Gulf of Guinea Re-Emerges as Hotspot for Piracy, Allianz Says
The West African coast has overtaken Southeast Asia as the worst area for piracy and kidnappings reported at sea last year, with the number of seafarers seized rising by more than 50%, according to a study. The area, known as the Gulf of Guinea, also recorded the third highest number of ship losses — its most yet, Allianz Global, an insurance company with headquarters in Germany said Tuesday in a report. Abductions accounted for 90% of the global total in 2019, according to the International Maritime Bureau. “Piracy remains an ongoing issue,” said Rahul Khanna, global head of marine risk at Allianz. “We thought we had a handle on it but it has manifested yet again.” … Despite a global decline in piracy last year, there has been no let-up in attacks in the Gulf of Guinea in 2020, especially off Nigeria’s coast. About 45% of global piracy occurred in the Gulf of Guinea in the first quarter of this year, according to Allianz. Bloomberg

ECOWAS Names Ex-President Jonathan Special Envoy for Mali
The Economic Community of West African States (ECOWAS) has appointed former Nigerian President, Goodluck Ebele Jonathan, as special envoy to lead its mediation mission in Mali. In a statement issued by his media adviser, Ikechukwu Eze, yesterday, the sub-regional body disclosed that Jonathan’s appointment was aimed at resolving the worsening socio-political situation in Mali. As a special envoy, the former President would facilitate dialogue with major stakeholders in Mali, including President Ibrahim Boubacar Keita, opposition leaders, civil society and religious organisations towards resolving the socio-political crisis in the country. The Guardian (Nigeria)

Presidential Race in Ivory Coast Takes a Dangerous Turn
Ivorian President Alassane Ouattara must tread carefully to keep preelection tensions at bay. Much will depend on his choice of a presidential candidate. Experts hope he will not step forward himself. … The death of Coulibaly changed the Ivorian political landscape. The president might feel he has no choice left but to run himself, to guarantee the victory of his party, the Rally of the Republicans (RDR). “In March, he made a great play in saying it is time to hand over to a new generation,” Paul Melly, consulting fellow for the Chatham House Africa Program, told DW. … Ivory Coast has a very young population, with a median age of under 19. Young people are increasingly frustrated with the power structures of the country. “They want people who can deliver jobs, better public services, more social equality, more opportunities and, of course, after the COVID downturn, help navigate the country through this very difficult period,” Melly said. DW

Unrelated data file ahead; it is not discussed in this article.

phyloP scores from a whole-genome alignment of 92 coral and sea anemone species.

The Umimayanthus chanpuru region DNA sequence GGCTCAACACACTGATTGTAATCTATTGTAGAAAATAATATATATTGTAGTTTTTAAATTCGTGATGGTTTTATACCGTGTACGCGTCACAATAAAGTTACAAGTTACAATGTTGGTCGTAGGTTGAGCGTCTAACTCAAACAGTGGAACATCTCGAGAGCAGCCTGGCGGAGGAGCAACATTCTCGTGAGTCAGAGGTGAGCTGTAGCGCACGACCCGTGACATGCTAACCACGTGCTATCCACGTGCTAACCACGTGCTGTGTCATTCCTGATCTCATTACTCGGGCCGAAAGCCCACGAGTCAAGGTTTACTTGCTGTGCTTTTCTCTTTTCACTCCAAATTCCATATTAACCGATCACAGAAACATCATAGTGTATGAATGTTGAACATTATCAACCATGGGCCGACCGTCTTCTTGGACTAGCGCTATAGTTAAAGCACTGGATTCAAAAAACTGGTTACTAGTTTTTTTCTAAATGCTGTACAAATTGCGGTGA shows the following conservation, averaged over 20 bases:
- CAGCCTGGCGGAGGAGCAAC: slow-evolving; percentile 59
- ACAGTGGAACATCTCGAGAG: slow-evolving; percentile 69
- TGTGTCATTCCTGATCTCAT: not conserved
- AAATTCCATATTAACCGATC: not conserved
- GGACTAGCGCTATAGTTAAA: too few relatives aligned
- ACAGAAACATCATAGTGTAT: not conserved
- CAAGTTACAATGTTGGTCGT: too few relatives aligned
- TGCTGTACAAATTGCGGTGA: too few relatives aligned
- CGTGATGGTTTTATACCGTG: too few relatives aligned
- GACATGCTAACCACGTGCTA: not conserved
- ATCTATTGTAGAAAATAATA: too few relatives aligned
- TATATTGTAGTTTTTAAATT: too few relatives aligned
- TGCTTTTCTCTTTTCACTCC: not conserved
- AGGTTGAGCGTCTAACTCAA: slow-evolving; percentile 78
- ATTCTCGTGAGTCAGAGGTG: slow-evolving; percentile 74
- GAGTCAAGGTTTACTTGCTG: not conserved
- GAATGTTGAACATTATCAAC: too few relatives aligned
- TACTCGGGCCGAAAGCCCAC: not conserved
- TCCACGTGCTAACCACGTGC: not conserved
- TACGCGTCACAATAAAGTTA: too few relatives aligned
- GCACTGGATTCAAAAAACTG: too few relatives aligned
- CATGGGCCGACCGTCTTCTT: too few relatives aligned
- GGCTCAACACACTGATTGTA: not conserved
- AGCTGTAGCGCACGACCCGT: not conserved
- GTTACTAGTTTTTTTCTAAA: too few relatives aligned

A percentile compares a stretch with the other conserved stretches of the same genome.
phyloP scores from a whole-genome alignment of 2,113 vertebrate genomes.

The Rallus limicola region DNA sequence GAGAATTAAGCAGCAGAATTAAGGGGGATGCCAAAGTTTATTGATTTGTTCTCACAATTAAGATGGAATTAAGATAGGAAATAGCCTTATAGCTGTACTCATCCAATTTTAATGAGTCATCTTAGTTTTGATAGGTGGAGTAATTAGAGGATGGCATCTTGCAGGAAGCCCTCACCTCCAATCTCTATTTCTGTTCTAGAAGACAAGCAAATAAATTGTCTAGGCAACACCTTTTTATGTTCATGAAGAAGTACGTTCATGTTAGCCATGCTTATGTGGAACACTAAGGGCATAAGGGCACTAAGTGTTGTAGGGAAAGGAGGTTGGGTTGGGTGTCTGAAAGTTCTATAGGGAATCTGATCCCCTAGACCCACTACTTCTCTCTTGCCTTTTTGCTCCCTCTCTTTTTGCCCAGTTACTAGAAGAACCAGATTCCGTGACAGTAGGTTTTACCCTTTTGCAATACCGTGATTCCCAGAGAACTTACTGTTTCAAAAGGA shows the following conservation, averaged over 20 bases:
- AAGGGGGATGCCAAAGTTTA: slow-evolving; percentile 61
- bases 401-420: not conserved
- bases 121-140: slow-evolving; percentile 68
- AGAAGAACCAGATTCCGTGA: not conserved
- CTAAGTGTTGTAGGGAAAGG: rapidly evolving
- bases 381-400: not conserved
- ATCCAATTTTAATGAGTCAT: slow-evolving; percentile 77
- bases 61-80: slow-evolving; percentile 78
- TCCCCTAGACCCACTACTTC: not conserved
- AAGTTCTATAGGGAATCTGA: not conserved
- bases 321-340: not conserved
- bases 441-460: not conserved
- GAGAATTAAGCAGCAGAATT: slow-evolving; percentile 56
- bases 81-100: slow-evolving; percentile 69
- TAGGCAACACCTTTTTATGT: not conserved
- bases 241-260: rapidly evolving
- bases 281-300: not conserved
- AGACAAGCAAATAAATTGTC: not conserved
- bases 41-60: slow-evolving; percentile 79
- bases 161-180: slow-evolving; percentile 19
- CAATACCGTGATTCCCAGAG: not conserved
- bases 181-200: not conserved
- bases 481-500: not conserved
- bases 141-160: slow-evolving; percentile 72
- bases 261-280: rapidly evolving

Somalia ‘Not Ready’ for Direct Elections, Federal State Leaders Say
Somalia had planned to hold parliamentary elections by the end of October, and presidential elections by February. … On Sunday, the five federal state leaders instead invited President Mohamed Farmaajo and his Premier Hassan Khaire to discuss an “alternative” but inclusive method, which they argued should be conducted within schedule. A universal suffrage, they argued, would be unfeasible given the “limited” time. … That stance means they are opposed to any delays as proposed by the National Independent Electoral Commission. But they said they were turning a leaf in dialogue, especially with the federal government with which they have bickered on issues of economy and politics. The East African